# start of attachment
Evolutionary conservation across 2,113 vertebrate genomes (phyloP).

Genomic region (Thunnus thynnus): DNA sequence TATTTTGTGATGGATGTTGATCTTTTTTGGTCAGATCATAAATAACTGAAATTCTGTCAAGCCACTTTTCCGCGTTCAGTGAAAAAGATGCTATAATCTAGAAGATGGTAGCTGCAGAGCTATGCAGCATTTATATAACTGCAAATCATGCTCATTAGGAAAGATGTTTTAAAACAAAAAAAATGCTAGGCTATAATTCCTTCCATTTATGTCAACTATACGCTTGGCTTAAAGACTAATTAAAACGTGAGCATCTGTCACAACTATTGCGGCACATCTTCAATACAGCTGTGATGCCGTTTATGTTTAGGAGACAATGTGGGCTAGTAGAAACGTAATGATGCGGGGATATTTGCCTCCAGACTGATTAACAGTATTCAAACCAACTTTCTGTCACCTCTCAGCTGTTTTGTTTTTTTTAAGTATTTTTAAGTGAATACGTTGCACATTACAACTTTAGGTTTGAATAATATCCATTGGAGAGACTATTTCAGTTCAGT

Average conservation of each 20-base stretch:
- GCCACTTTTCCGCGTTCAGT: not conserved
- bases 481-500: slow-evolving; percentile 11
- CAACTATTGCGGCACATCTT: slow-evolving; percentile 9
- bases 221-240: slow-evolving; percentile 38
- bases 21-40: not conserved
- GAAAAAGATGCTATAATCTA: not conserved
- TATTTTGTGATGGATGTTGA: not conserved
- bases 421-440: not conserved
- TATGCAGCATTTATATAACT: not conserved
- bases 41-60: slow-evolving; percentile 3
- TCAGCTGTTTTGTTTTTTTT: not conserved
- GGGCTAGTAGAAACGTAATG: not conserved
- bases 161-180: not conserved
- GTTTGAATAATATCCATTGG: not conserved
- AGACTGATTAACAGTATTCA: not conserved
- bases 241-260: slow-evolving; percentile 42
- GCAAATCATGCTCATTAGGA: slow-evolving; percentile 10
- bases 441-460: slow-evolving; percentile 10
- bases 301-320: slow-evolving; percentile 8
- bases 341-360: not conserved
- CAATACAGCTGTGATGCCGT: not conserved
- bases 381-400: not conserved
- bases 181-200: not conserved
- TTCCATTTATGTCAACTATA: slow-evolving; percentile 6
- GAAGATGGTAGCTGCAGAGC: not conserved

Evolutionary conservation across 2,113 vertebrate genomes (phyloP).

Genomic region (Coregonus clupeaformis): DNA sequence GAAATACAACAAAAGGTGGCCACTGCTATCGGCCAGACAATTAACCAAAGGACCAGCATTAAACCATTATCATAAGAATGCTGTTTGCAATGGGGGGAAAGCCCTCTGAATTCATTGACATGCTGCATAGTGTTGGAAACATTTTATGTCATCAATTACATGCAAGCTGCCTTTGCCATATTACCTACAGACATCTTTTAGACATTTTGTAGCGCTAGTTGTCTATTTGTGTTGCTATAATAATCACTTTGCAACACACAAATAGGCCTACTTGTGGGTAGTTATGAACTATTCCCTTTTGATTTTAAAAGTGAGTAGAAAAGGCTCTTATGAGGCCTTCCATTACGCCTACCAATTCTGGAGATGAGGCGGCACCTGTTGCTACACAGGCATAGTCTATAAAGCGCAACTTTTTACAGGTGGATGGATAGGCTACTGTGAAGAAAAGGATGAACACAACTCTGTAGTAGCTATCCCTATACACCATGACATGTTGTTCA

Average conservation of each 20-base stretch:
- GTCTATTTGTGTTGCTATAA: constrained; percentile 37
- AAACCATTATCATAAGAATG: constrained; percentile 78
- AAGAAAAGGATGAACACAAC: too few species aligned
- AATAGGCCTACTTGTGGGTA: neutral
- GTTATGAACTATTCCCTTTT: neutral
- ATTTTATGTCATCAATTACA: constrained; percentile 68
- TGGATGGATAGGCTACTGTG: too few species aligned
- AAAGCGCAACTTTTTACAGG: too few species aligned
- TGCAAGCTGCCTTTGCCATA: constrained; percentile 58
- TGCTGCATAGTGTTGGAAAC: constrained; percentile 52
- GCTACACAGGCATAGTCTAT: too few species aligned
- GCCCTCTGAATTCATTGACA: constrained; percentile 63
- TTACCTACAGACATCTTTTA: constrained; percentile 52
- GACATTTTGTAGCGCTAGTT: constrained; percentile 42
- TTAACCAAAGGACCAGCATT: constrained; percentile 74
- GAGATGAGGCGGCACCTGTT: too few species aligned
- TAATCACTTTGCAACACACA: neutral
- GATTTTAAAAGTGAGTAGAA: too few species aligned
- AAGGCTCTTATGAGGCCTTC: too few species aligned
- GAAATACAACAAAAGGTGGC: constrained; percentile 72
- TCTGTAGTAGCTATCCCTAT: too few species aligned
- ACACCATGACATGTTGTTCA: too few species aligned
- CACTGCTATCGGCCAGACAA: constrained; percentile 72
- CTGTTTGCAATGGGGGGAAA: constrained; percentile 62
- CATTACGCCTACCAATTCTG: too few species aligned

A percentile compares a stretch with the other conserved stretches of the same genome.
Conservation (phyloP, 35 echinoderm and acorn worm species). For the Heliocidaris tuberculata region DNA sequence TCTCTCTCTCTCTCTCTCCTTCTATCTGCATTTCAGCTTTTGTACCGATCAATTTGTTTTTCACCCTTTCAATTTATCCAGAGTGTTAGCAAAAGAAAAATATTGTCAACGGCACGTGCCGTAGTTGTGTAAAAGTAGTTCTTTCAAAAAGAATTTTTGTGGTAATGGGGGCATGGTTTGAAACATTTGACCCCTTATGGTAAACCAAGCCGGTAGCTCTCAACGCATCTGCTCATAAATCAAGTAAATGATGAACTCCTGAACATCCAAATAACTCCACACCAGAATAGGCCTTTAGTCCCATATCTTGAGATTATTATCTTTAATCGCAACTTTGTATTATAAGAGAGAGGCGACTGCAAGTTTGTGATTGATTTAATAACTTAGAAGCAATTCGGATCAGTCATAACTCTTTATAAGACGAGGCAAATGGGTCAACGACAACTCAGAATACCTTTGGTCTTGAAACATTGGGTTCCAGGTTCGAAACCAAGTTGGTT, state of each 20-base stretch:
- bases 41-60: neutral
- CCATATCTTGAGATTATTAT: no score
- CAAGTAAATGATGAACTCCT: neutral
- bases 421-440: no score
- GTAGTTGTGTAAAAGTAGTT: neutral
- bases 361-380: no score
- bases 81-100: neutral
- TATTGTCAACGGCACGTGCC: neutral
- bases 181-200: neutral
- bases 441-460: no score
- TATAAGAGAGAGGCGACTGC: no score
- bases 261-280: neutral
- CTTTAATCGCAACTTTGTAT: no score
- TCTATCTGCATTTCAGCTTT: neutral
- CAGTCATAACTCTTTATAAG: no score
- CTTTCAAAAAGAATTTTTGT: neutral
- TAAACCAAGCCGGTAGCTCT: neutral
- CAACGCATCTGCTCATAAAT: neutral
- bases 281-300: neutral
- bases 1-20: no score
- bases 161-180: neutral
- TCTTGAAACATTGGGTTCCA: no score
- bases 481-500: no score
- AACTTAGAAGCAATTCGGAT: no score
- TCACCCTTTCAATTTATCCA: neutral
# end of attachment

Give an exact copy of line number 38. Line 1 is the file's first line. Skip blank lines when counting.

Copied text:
- TGGATGGATAGGCTACTGTG: too few species aligned